Midway through the trial, the iron and folic acid-containing groups had to be stopped because they were associated with higher rates of adverse events (hospital admissions and deaths) than the zinc and placebo groups, which have been continued. The 12 percent higher rate of serious adverse events noted after supplementation with iron and folic acid calls into question the current global recommendations on the use of these supplements to prevent iron deficiency.
[From the Discussion part of the study - Effects of routine prophylactic supplementation with iron and folic acid on admission to hospital and mortality in preschool children in a high malaria transmission setting: community-based, randomised, placebo-controlled trial, Lancet 2006; 367:133-143, 14 Jan 2006]
Relating this to the Philippine setting, we all know that there are certain regions in the Philippines which are endemic for malaria (see related post - malaria in the Philippines posted last year).
But how many children with iron deficiency anemia (IDA) live in this malaria-endemic areas?
The data on the left was sourced out from the Food and Nutrition Research Institute, and dated October, 2000. I know. It is a bit outdated. But we make do with what is available. The present picture may always be worse than what is shown here.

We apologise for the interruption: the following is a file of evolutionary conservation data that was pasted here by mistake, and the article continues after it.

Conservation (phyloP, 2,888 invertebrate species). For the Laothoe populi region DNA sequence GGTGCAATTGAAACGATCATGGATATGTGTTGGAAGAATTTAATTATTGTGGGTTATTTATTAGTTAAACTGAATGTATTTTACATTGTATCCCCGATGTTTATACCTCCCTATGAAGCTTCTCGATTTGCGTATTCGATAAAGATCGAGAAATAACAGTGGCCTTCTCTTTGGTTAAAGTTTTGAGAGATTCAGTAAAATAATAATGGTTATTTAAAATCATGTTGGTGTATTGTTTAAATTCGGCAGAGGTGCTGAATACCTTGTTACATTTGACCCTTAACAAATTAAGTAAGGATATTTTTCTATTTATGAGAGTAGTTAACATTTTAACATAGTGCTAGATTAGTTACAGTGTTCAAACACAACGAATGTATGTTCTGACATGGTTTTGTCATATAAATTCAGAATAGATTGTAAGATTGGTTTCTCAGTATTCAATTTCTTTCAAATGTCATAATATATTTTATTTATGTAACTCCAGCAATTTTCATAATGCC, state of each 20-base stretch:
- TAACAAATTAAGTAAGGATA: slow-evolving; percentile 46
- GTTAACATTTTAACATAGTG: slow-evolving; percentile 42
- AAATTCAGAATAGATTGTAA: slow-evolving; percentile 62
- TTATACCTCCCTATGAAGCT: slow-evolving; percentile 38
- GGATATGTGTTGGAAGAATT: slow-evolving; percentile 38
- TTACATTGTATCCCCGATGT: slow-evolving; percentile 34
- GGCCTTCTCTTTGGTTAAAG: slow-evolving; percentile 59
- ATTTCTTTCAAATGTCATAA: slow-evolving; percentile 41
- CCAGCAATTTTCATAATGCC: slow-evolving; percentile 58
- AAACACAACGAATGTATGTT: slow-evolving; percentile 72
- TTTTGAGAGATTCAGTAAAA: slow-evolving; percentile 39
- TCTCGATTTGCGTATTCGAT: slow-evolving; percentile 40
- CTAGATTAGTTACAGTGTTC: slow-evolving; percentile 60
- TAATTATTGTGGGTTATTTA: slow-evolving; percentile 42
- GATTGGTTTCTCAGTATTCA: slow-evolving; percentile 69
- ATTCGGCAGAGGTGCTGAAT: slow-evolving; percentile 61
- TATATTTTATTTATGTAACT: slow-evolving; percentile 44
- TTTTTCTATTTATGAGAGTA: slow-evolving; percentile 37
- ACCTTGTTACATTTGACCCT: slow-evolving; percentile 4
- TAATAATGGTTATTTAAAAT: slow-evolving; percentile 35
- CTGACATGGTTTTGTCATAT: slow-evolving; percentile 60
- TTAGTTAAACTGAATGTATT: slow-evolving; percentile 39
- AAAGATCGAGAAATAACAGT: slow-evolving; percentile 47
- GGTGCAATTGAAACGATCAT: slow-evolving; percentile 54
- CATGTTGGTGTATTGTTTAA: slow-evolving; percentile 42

As you can see, there's a high prevalence of IDA in Cagayan Valley, Eastern Visayas, and the ARMM region. Those who live in the Ilocos and Western Mindanao areas come second highest.
Superimposing the 2 significant maps we find here (for malaria) and here (for iron-deficiency anemia), we find that those children who are particularly at risk in the Philippines live in the ARMM, Western Mindanao, and Cagayan Valley regions.
I think local health authorities should do a study to validate Dr Black's findings in the mentioned study. His study is a good starting point.
Why is iron supplementation bad for children with both malaria and iron-deficiency anemia?
Even Dr Black is puzzled:
"It appears that there is an adverse affect of giving iron in this setting, perhaps related to the stimulation of the bone marrow to produce red blood cells that are then more readily infected with the malaria parasite," he said. "Or perhaps there is a direct toxic effect of the iron that has been hypothesized, but the exact mechanism has not been worked out."
[VOA News, 13 Jan 2006 ]